Biological material from an allegedly "150-million" year old Archaeopteryx
The Proceedings of the National Academy of Sciences reported the discovery of various types of original biological material in the bird feathers and bones of archaeopteryx that allegedly have survived for 150 million years. The New Scientist report, Soft tissue remnants discovered in Archaeopteryx, stated:
"It boasts more than just... impressions of long-gone feathers. One of the world's most famous fossils... Archaeopteryx – also contains remnants of the feathers' soft tissue. ... 'It's amazing that that chemistry is preserved after 150 million years.' ... paleontologists had long thought that only impressions remained. [But] "There is soft-tissue chemistry preserved in places that people didn't expect it," says [geochemist Roy] Wogelius."
Unlike most dinosaur-era soft-tissue discoveries published in peer-reviewed scientific journals, with this specimen not enough biological material was discovered to call it tissue, but only remnants of tissue remain. For excerpts and a comprehensive list of the peer-reviewed papers published in scientific journals confirming these discoveries, see DinsoaurSoftTissue.com/research. Far from being trumpeted as the paleontological discovery of the century, the public remains largely unaware of the existence of original biological material from "dinosaur-era" fossils.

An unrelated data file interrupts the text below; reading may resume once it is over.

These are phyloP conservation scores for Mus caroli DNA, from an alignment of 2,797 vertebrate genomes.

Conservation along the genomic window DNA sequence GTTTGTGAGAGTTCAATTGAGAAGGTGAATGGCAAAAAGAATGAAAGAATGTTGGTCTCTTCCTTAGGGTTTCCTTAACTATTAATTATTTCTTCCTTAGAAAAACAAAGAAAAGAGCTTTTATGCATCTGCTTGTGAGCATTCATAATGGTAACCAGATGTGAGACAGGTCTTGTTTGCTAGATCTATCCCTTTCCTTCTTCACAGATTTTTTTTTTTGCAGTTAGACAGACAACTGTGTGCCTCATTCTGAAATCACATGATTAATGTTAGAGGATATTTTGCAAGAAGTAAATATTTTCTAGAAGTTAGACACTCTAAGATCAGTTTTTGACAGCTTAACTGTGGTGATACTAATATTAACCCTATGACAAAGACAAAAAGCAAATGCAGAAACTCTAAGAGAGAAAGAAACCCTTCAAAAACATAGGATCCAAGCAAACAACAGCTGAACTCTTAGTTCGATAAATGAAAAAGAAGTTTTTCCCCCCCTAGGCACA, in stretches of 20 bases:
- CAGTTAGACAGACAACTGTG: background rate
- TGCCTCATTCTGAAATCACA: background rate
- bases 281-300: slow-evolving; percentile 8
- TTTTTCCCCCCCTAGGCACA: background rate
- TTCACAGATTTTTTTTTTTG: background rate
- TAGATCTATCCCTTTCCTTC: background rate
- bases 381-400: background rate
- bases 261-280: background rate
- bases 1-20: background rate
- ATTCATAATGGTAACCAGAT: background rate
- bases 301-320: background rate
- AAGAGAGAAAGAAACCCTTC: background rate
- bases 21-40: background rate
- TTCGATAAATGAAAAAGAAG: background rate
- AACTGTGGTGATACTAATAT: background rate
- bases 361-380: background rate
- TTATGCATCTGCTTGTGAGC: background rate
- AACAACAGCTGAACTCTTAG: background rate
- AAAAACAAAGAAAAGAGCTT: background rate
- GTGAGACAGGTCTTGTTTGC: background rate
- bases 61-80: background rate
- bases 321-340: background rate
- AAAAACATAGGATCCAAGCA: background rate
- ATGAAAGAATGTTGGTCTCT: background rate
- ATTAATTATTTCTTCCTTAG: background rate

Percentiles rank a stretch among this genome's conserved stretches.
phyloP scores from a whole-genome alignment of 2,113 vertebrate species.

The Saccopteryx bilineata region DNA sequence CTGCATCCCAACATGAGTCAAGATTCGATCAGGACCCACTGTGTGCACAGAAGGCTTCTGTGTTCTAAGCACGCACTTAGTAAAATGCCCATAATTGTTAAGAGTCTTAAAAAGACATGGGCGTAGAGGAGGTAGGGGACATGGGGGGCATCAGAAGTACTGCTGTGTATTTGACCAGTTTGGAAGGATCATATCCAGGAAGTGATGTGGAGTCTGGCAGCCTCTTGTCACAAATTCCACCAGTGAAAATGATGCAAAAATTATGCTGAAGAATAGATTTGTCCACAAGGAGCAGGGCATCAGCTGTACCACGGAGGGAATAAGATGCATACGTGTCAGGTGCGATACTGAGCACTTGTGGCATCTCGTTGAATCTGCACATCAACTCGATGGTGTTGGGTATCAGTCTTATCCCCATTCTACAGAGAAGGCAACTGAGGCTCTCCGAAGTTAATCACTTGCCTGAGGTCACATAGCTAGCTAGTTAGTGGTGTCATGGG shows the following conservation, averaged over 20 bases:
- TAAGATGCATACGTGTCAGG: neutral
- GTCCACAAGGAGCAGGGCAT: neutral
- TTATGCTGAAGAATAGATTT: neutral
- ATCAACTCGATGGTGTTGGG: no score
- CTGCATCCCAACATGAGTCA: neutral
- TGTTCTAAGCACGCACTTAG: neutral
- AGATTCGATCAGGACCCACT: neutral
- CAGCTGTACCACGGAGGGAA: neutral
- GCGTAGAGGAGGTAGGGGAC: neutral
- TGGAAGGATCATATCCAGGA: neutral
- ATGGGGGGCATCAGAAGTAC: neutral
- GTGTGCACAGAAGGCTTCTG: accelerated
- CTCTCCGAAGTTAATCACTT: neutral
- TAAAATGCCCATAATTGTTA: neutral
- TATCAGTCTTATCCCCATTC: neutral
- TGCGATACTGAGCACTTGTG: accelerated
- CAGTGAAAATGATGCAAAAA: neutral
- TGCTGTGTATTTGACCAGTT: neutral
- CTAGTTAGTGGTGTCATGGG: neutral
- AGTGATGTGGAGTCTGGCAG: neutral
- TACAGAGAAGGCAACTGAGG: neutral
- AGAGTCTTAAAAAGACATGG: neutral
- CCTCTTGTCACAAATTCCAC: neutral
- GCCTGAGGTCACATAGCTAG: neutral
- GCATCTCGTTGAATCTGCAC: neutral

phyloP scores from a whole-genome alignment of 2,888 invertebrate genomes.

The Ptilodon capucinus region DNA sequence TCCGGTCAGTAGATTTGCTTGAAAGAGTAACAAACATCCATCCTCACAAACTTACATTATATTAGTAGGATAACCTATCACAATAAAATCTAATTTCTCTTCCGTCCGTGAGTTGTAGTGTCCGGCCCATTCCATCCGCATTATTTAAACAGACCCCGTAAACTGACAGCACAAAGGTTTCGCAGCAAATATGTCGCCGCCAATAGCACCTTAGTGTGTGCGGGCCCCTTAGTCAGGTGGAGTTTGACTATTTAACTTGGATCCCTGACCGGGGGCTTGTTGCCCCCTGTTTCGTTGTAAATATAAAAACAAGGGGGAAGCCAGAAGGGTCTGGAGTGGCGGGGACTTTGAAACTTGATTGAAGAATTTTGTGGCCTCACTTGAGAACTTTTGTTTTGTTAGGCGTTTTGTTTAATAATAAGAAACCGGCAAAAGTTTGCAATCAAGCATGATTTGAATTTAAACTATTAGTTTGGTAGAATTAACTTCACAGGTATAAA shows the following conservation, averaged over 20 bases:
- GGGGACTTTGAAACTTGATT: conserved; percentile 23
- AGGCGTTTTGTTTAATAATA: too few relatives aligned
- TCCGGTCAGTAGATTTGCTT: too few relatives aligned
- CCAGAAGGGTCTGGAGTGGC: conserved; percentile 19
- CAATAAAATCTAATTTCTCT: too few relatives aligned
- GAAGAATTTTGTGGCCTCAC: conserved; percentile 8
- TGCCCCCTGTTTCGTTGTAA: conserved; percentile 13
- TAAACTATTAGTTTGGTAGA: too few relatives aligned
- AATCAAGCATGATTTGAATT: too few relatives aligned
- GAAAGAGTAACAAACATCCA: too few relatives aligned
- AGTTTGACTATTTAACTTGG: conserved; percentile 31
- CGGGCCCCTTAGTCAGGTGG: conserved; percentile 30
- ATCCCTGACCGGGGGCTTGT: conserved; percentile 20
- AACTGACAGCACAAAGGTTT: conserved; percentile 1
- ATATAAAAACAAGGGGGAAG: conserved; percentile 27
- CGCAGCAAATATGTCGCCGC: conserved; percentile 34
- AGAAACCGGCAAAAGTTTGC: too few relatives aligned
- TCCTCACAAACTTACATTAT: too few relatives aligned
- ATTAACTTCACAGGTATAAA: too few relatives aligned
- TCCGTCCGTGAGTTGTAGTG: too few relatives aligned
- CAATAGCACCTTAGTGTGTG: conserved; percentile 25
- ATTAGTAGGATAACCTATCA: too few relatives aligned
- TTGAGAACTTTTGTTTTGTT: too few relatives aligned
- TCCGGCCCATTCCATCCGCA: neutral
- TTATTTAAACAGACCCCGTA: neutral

Of course, if these stunning discoveries were predicted by and reinforced the Darwinian, old-earth worldview, the world would get regular updates on the evening news and in the front pages of newspapers and magazines. But as late as August, 2012, most evolutionists among the general public whom the Real Science Radio radio hosts talk to:
have never even heard of these developments
initially deny them (soft-tissue deniers)
assume that it must be creationists who claim to have found them, and
claim, as PZ Myers did when criticizing Real Science Radio, the repeatedly debunked hope that these are not actual dinosaur tissue but bacterial biofilm contamination.